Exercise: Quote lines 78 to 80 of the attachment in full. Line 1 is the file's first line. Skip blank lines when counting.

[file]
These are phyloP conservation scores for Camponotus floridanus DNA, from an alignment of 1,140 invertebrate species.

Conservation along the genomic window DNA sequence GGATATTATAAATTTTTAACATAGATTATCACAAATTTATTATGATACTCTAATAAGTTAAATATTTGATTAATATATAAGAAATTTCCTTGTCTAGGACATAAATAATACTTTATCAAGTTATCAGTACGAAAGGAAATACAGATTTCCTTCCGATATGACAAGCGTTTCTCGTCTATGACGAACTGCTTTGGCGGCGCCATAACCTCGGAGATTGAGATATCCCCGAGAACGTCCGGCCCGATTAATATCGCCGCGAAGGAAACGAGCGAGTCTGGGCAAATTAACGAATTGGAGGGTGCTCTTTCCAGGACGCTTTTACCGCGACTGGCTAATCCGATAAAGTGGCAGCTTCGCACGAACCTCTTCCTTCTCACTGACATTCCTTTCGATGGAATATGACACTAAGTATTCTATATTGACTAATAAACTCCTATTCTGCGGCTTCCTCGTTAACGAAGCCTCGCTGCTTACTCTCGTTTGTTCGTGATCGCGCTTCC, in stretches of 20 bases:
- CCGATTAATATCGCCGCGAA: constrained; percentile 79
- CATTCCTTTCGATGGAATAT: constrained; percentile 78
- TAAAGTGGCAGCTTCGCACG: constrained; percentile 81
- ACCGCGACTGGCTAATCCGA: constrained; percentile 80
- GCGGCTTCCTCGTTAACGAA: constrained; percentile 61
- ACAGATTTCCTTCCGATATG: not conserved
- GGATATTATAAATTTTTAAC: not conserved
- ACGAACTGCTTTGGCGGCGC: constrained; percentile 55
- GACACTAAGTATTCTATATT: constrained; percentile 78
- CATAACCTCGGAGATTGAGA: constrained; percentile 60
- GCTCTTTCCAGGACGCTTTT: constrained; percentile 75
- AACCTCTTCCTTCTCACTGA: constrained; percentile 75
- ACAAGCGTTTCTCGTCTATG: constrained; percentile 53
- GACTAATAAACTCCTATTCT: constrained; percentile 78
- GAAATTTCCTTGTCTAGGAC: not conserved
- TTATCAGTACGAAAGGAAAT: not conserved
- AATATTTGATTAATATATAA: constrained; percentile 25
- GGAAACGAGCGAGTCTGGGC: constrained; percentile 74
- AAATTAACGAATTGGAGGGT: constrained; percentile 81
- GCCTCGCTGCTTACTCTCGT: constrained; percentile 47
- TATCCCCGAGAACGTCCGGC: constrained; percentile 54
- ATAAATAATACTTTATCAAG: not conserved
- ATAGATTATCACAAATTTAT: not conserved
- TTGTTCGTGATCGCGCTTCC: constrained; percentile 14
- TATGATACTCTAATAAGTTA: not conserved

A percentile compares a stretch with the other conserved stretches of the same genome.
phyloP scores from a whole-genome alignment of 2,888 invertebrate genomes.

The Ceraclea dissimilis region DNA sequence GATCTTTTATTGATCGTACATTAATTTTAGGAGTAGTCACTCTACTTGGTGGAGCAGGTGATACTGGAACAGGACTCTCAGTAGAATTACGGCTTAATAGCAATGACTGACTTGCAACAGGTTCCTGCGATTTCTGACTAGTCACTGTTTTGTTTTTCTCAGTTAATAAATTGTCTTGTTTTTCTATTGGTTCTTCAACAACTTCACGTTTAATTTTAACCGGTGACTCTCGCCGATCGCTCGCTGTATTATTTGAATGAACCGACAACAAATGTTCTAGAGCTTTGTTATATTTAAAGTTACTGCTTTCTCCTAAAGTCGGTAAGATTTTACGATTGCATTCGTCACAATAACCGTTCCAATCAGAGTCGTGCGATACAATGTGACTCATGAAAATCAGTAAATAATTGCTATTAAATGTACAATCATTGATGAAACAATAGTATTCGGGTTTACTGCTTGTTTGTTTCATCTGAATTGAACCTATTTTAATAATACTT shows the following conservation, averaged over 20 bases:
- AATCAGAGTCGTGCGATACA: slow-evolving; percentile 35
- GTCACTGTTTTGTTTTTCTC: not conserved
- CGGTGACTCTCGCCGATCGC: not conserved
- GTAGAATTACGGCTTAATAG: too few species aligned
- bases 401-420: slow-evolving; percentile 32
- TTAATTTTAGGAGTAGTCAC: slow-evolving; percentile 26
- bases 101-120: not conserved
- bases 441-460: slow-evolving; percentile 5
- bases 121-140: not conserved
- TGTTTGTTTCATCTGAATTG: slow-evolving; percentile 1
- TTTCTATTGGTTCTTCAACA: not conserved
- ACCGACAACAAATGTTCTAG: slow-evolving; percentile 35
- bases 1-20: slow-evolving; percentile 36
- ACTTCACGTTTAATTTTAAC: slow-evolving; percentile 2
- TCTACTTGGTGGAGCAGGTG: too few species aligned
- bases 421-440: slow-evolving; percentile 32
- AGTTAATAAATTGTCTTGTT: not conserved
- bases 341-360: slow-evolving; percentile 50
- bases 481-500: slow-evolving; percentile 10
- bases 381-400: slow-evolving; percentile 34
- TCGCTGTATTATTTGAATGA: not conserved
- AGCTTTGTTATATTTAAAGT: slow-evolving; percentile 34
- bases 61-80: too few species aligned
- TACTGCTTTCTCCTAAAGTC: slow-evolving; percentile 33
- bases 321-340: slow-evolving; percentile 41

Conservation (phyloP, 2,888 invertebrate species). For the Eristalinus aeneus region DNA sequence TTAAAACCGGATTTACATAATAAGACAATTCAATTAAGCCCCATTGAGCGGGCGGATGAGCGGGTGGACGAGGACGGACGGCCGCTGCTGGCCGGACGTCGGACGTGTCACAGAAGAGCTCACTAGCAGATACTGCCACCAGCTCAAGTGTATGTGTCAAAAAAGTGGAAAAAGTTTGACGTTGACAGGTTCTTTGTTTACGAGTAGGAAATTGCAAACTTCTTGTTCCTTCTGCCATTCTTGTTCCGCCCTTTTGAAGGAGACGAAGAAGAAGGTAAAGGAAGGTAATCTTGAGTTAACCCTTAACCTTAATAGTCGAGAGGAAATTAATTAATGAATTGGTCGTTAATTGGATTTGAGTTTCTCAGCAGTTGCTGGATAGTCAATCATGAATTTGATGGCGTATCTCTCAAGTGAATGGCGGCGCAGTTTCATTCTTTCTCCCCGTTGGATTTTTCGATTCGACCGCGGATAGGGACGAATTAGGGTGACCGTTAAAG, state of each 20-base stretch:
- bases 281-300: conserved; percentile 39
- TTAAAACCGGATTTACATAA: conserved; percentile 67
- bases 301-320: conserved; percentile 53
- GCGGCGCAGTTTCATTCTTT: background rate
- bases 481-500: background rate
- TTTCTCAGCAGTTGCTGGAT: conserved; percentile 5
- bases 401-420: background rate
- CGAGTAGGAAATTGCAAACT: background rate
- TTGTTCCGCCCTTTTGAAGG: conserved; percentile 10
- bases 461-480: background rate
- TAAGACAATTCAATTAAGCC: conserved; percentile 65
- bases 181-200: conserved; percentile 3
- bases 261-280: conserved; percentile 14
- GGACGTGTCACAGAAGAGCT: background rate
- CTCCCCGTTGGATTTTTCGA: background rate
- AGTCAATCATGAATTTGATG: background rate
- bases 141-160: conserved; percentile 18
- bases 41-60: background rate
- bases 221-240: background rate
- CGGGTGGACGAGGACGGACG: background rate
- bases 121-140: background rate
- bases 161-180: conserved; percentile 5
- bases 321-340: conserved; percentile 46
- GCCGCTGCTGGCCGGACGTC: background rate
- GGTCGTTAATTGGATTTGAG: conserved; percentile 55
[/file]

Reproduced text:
- bases 161-180: conserved; percentile 5
- bases 321-340: conserved; percentile 46
- GCCGCTGCTGGCCGGACGTC: background rate